overdrive to enhance blood flow to the kidneys at all costs. The heart is then forced to pump
against increased artery pressure, and ultimately suffers from cardiac arrest as a result of this
increased exertion.

Doctors frequently check the health of your kidneys if they suspect you are
at risk of acquiring a heart disease. This can be assessed by a simple blood test to confirm the production of creatinine, a waste product secreted by the kidneys, has been increased. If
affirmative, then this would mean indicating impairment. Some people even need to do an
ultrasound or CT scan to check the anatomy and functioning of their kidneys. Most people
however, do not spend too much time thinking about the kidneys till they suddenly feel
uncomfortable peeing, or pain in their lower abdomen.

Luckily, tracking down what is causing
the problem is not that hard. If you are doing something to risk a cardiac illness, it is also
probably causing the kidney to malfunction. Similarly, what you do to reduce your risk of heart
disease also helps your kidneys stay healthy. Diabetes and high blood pressure can both
endanger them and cause heart failure and chronic kidney disease (CKD). Having CKD can
place extra strain on the heart, and heart failure can impair renal function. This is a condition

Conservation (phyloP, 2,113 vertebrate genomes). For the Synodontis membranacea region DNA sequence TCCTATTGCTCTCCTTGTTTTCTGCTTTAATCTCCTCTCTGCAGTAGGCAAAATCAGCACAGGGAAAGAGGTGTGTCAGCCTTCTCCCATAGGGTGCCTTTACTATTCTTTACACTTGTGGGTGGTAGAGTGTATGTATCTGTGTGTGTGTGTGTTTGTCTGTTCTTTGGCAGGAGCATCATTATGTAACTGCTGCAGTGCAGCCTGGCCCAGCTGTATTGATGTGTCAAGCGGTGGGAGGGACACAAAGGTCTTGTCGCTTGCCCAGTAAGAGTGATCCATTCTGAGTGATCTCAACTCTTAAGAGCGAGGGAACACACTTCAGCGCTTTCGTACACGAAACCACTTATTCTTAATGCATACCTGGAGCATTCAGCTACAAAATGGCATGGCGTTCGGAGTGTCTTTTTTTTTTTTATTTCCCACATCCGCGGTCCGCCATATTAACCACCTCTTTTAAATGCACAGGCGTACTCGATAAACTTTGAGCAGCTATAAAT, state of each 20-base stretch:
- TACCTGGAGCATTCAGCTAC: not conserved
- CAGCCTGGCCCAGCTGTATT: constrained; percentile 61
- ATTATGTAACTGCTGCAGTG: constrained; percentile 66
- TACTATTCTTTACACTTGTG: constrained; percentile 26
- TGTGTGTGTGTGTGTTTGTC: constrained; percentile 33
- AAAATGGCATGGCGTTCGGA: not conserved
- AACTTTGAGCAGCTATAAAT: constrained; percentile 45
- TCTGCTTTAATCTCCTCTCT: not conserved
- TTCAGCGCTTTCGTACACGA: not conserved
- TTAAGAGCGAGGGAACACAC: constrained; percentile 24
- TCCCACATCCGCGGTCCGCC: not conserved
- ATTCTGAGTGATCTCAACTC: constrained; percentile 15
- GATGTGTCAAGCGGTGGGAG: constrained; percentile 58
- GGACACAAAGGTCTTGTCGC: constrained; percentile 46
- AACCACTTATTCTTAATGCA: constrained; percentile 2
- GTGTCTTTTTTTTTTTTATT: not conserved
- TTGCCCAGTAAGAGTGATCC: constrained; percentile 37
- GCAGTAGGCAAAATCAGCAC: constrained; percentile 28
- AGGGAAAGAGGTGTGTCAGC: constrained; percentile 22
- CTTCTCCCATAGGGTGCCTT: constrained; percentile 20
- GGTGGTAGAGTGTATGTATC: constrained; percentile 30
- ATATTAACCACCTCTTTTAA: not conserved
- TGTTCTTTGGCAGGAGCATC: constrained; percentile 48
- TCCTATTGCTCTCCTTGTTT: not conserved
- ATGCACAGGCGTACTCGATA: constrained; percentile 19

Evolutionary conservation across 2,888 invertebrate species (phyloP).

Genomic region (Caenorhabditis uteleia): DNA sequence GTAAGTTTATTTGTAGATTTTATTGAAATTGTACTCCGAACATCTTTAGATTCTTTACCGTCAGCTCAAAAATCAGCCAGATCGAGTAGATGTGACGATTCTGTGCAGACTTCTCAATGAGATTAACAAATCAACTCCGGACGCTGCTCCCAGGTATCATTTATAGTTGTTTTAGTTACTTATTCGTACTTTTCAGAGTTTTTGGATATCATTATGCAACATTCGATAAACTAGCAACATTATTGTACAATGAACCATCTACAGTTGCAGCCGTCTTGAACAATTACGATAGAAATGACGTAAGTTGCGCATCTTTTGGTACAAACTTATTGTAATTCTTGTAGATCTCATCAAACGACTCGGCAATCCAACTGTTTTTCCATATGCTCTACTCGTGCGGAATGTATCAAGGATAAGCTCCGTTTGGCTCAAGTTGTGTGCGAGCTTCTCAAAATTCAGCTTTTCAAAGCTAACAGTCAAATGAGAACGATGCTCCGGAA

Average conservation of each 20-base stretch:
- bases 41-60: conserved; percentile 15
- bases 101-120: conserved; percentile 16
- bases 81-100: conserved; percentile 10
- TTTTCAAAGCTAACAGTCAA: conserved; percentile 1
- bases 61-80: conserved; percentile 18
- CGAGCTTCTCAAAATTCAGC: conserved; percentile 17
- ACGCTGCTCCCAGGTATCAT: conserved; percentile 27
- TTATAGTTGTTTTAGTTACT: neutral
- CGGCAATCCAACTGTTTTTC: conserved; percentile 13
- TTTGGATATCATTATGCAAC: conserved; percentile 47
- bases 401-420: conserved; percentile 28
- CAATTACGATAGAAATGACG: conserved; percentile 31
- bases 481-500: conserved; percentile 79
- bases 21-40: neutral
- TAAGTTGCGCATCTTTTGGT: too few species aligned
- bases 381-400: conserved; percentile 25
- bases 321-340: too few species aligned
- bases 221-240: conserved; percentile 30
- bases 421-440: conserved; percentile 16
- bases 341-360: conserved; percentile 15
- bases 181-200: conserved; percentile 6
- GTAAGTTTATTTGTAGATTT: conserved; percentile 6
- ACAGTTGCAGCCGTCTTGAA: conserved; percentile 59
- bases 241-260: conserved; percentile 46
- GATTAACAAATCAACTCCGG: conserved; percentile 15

where the kidneys slowly lose their functioning.

Smoking, not exercising, diabetes, high blood pressure, high cholesterol, or obesity are all risk
factors for stroke. Keeping a check on these helps avoid a wide array of fatal cardiovascular
calamities. Proper exercise and healthy eating habits easily avoid the risks procured from the
same diseases. Because both the systems are linked, what is healthy for the heart is also
beneficial for the kidneys, and vice versa.

Controlling high blood pressure is very important; water drugs, often known as diuretics, help
regulate lower blood pressure and eliminate excess fluid by causing the kidneys to excrete more
water and salt. Swollen ankles are a typical sign of excess fluid; consult your doctor if this
occurs frequently. Ace inhibitors (enalapril, ramipril, perindopril, lisinopril), beta blockers
(bisoprolol, carvedilol, nebivolol), and aldosterone blockers (spironolactone, eplerenone) are
known to help soothe down these problems. These prevent the hormone system from becoming
overactive and reduce chances for a heart attack. They can, however, have a deleterious effect
on the kidneys, therefore careful monitoring and periodic blood tests are required to achieve the
proper balance.

These are certain tips that will help you maintain good kidney and heart health. But remember
before adopting any dietary or lifestyle changes, always consult with your healthcare
professional. To keep the heart and kidney relationship in mind, remember that what is healthy
for your kidneys is also excellent for your heart. Maintaining your heart’s health is beneficial to
your kidneys’ health.

Phone: +1 (518) 972-0028
Address: 312 W 2nd St, #356 Casper, Wyoming, -82601 USA